In a PR stunt, Gov. Dayton announced that he’s appealing the ruling shooting down the Next Generation Energy Act, aka the NGEA. It’s a PR stunt because Gov. Dayton said “it’s a matter of protecting air quality.” The Eighth Circuit Court of Appeals disagrees, saying that “Minnesota would need Congressional approval to enforce that section of the 2007 law.”
Gov. Dayton is standing on shaky constitutional ground. He’s argued that the NGEA “doesn’t illegally restrict new coal-powered plants but merely requires that they be offset by reductions at existing plants.” That’s irrelevant. The Interstate Commerce Clause, found in Article I, Section 8, Clause 3 of the US Constitution states “The Congress shall have Power To … To regulate Commerce with foreign Nations, and among the several States, and with the Indian Tribes.”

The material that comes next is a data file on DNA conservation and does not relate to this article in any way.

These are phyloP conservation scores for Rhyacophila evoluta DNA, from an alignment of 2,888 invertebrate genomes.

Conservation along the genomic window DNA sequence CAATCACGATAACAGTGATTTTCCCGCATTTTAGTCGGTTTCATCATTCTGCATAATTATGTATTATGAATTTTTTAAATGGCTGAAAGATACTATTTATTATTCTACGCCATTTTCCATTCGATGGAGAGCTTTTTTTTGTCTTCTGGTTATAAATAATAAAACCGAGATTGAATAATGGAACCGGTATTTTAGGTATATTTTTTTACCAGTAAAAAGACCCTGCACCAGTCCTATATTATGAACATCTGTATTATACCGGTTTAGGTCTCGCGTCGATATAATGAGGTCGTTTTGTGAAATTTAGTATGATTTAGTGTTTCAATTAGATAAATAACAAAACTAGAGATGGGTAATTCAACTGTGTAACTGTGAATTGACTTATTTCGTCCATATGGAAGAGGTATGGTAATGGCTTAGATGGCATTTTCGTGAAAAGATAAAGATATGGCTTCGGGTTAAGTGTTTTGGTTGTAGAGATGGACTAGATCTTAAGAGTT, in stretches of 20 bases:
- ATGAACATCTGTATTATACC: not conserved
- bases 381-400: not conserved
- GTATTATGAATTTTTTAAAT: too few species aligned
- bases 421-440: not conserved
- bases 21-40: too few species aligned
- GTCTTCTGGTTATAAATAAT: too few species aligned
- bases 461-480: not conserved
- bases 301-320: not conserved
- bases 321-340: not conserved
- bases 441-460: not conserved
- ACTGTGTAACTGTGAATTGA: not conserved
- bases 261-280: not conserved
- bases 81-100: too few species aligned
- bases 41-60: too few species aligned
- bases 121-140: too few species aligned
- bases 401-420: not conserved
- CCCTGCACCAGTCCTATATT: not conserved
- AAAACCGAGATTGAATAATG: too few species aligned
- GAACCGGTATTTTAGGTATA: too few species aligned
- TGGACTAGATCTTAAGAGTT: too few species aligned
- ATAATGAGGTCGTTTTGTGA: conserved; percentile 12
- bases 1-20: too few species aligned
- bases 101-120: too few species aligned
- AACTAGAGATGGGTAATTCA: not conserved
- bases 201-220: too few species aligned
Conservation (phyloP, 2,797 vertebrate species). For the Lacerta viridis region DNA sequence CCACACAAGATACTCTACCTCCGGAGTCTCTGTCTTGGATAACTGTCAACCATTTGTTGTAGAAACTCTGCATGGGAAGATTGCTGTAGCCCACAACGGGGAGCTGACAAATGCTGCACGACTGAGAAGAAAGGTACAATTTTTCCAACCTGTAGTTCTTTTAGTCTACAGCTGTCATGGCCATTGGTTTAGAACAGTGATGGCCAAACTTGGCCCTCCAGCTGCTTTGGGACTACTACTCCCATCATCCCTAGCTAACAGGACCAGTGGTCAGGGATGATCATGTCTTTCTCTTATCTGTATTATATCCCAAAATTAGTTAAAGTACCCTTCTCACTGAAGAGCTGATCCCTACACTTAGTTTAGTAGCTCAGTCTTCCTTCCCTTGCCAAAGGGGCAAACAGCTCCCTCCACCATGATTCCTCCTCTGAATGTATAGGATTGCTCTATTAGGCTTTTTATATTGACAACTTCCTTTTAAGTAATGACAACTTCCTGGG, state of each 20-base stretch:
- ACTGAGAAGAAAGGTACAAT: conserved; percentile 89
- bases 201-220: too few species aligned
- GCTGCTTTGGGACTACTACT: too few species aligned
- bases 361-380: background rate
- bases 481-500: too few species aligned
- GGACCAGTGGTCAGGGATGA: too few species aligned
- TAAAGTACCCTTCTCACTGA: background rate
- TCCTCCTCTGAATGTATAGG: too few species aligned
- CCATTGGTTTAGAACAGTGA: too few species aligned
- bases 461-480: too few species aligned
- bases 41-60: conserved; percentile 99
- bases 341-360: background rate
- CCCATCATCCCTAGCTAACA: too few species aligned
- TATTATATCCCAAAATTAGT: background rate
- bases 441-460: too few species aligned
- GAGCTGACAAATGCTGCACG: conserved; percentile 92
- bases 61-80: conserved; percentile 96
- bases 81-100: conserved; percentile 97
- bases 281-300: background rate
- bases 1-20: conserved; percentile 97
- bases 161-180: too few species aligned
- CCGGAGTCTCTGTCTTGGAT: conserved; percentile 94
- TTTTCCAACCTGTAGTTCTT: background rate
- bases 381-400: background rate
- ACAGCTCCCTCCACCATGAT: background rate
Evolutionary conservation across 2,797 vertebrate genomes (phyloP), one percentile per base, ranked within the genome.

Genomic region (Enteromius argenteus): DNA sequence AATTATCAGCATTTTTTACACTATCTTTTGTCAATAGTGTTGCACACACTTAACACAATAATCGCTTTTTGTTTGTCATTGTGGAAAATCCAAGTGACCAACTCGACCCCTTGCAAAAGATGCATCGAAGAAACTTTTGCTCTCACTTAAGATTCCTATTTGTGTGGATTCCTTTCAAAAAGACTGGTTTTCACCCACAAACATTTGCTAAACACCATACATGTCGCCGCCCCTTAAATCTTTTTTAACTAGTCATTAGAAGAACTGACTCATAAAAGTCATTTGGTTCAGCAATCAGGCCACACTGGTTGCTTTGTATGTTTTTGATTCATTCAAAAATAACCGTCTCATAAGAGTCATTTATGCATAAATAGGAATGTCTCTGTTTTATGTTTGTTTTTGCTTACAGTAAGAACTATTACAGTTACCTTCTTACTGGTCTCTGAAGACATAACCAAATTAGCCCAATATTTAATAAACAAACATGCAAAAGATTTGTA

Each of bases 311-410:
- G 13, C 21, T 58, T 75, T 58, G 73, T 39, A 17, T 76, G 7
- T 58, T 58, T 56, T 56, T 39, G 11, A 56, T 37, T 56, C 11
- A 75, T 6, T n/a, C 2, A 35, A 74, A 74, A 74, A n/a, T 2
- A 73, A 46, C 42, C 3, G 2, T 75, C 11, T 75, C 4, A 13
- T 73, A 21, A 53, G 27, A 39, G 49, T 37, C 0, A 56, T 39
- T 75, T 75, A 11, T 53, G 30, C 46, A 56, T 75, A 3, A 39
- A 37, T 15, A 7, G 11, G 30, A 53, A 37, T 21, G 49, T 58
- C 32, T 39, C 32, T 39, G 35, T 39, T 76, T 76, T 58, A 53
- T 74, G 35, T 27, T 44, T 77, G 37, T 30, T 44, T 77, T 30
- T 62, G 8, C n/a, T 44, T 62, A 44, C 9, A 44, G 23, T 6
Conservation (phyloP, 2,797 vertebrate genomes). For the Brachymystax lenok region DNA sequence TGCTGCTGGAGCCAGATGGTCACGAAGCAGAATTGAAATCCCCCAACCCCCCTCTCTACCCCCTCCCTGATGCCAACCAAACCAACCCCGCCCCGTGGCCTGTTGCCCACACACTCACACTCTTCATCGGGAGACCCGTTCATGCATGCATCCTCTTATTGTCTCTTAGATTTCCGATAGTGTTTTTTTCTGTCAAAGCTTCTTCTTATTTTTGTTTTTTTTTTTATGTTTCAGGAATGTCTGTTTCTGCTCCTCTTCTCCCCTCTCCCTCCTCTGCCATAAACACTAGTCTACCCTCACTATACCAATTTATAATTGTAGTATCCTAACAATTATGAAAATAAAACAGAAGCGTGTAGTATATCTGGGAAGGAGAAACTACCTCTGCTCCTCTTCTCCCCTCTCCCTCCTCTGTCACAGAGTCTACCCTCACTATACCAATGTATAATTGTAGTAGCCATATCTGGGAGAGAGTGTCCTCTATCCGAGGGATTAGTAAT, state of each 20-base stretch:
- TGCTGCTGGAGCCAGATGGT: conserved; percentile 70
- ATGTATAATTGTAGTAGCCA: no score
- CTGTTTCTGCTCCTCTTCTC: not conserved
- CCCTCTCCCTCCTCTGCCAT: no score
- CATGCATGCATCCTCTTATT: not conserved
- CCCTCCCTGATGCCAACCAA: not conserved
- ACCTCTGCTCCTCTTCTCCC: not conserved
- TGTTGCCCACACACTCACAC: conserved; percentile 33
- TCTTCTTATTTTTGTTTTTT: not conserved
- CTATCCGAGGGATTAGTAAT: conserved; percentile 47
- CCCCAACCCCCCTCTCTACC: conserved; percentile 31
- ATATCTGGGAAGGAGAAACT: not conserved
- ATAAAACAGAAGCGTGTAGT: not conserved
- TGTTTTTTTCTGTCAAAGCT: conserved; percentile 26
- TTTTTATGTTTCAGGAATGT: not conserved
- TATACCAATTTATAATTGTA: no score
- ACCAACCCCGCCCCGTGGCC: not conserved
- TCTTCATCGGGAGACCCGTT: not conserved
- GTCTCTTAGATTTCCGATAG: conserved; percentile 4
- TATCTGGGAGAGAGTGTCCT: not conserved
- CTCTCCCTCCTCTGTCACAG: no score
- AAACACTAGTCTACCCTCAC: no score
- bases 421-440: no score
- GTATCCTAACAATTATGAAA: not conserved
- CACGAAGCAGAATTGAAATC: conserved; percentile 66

Think of the insanity if this wasn’t the case. If the ICC didn’t exist, North Dakota could pass a law that requires all electricity sold into North Dakota had to be from nuclear power plants. Without the ICC, Minnesota would face a choice of not selling electricity into North Dakota or to generate that electricity at nuclear power plants.
Such laws would demolish state sovereignty. That’s intolerable.
A three-judge panel of the 8th U.S. Circuit Court of Appeals affirmed a lower court’s decision last week that barred Minnesota from enforcing key sections of the Next Generation Energy Act. The court sided with North Dakota utilities and other interests that argued [the NGEA] illegally regulates out-of-state utilities.
As usual, Rep. Pat Garofalo nails it with this statement:
This is an election year stunt aimed at improving turnout with environmental activists. It’s Gov. Dayton’s signal that he’s with them. Sadly, Gov. Dayton didn’t swear an oath to be with them. The oath he took said that he’d uphold the Minnesota Constitution and the US Constitution. As usual, he’s got his priorities all mixed up.
Authored By Let Freedom Ring Blog